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### Number and algebra

### Geometry and measure

### Probability and statistics

### Working mathematically

### For younger learners

### Advanced mathematics

# Packing 3D Shapes

### Why do this problem ?

This problem will allow students to engage with visualisations
of 3D shapes. By exploring the shapes present in nature, students
will begin to develop their skills of geometrical reasoning in a
concrete setting.
### Possible approach

This question could be posed individually or for group discussion.
This problem also works effectively when students are given time to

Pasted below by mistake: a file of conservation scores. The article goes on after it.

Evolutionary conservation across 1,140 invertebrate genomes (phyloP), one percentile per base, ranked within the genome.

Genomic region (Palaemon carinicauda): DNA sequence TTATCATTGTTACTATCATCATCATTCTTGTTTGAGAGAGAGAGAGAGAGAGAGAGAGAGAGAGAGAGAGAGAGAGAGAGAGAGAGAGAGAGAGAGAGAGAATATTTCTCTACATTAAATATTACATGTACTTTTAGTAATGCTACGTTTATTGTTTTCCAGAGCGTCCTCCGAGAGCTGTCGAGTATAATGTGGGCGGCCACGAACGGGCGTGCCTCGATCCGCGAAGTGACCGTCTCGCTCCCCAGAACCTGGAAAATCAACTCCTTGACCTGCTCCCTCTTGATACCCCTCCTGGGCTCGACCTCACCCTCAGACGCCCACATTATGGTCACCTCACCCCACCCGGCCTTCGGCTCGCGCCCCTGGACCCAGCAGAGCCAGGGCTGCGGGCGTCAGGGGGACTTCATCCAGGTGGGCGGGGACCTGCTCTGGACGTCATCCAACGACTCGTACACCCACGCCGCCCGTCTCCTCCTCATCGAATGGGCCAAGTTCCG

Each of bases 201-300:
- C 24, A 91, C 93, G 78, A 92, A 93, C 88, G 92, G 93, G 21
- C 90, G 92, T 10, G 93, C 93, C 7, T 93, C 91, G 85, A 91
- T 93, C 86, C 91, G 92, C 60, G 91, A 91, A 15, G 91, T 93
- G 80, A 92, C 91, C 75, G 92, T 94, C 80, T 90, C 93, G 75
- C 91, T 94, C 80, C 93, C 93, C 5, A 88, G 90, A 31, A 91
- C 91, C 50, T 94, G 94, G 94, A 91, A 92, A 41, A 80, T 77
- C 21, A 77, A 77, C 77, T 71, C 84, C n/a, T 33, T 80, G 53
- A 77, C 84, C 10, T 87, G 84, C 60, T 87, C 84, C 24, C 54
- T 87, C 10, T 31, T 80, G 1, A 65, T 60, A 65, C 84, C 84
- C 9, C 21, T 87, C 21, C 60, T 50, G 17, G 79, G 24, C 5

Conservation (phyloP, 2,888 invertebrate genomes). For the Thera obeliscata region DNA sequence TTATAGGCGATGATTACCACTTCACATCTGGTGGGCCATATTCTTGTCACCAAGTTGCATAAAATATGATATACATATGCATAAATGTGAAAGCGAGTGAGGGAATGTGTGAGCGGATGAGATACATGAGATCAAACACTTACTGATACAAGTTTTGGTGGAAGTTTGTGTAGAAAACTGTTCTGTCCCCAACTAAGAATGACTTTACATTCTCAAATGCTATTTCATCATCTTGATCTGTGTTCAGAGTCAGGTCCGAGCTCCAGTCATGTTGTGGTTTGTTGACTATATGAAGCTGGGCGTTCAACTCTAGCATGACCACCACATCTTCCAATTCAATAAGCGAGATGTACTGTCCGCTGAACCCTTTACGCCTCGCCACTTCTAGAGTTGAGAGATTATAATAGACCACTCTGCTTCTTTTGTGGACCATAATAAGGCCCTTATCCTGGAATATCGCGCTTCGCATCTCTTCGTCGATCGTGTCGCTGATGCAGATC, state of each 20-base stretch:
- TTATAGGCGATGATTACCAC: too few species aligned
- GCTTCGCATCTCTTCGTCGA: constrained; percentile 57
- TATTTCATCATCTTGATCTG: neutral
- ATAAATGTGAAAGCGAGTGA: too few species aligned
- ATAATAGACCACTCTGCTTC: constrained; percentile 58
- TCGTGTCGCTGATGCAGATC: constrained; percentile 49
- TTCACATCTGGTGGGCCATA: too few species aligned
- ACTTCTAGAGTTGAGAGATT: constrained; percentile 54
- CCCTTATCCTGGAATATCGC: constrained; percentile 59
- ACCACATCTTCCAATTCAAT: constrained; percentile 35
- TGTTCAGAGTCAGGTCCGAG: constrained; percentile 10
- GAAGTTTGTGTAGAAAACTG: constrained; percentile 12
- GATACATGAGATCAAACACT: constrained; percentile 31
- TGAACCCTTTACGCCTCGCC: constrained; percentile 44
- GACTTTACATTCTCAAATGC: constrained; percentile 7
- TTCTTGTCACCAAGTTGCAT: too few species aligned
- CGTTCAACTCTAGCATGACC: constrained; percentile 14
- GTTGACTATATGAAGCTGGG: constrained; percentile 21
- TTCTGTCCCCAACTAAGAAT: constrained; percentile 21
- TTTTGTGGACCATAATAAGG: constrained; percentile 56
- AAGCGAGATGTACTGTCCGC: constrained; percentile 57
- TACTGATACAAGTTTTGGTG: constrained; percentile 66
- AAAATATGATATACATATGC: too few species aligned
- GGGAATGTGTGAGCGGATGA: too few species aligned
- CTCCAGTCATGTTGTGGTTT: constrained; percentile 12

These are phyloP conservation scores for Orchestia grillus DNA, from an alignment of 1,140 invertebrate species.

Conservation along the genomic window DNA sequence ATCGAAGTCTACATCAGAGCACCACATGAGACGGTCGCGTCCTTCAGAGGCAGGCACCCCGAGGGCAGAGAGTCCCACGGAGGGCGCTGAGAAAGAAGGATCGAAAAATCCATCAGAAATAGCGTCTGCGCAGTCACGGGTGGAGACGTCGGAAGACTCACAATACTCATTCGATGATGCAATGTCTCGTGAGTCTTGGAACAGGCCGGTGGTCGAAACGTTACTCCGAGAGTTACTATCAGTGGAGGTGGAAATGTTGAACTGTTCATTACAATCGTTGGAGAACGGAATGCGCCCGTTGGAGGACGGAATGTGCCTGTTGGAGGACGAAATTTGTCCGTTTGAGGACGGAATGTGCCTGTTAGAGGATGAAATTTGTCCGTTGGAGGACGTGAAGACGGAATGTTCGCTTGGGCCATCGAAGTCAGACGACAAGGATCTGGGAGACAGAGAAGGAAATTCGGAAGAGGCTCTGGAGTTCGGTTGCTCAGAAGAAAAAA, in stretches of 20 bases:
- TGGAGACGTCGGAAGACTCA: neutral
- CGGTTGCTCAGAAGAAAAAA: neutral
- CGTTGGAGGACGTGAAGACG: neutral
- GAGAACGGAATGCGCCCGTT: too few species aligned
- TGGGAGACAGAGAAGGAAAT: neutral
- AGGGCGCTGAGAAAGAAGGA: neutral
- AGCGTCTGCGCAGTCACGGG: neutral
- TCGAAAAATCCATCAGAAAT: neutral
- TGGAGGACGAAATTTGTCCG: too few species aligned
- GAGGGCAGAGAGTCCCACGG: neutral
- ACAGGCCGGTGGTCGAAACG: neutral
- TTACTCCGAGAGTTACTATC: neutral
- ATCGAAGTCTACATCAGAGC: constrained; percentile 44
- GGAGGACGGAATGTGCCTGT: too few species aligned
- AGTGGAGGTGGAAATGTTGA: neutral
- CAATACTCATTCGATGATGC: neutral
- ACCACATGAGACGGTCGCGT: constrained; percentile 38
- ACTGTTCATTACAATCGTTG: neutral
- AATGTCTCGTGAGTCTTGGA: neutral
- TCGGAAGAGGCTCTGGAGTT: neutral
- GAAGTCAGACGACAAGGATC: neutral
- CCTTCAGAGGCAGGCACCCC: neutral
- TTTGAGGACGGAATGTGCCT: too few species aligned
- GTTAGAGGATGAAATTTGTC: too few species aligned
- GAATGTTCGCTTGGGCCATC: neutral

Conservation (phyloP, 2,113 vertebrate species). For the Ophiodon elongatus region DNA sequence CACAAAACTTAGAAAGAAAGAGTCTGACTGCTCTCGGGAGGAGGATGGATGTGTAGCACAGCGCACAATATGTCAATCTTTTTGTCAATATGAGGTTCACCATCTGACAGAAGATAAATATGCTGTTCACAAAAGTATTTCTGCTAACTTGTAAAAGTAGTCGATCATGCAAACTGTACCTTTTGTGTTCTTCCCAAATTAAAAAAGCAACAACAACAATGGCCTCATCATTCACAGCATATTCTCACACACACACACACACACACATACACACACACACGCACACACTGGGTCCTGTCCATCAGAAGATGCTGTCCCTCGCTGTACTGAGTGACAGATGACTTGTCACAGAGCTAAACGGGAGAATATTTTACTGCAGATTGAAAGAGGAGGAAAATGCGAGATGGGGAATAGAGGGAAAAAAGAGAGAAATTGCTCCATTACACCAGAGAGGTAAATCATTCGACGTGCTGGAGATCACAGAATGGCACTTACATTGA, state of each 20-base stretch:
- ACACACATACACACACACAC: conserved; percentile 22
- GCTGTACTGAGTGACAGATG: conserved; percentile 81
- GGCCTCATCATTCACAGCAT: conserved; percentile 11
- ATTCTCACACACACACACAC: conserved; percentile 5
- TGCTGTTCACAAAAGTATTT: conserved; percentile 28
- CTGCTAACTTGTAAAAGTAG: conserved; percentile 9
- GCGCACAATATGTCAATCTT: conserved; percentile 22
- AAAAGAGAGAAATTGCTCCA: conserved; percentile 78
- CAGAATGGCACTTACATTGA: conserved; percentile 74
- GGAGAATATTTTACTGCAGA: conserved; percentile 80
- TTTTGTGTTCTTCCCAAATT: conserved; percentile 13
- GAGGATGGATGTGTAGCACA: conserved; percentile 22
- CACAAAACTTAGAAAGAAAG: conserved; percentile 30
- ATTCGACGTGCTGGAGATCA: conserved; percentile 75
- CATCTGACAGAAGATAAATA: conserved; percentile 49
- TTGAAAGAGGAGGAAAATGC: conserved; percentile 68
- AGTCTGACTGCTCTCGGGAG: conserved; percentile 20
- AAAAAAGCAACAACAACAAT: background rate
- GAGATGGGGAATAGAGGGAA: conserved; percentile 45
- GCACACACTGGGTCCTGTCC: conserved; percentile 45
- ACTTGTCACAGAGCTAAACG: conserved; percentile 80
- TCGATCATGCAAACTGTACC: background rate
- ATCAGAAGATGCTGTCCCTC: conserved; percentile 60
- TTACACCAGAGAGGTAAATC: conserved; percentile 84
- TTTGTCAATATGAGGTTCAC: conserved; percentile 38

reflect on the question and look for packings in nature. Ask the
question and let students consider it over, say, a week. What
shapes and packings have they noticed in nature? Could they find
any images to share? Then consider the questions of efficient
packings. This results might make an effective display.
### Key questions

### Possible extension

Can you consider the efficiency of the various packings? (i.e.
roughly what percentage of space is taken up by the packed shapes)
### Possible support

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Age 14 to 16

Challenge Level

- Problem
- Getting Started
- Teachers' Resources

- Can you clearly describe the underlying mathematical shapes in words?
- Can you describe your method of packing the shapes clearly in words? Can you draw an effective diagram?
- How many different sensible packing methods might you try for different shapes?

Provide physical shapes for the students to manupilate.

Students might struggle with the 'open' nature of the
questions. To begin, they might like to read the
Student Guide to Getting Started with Rich Tasks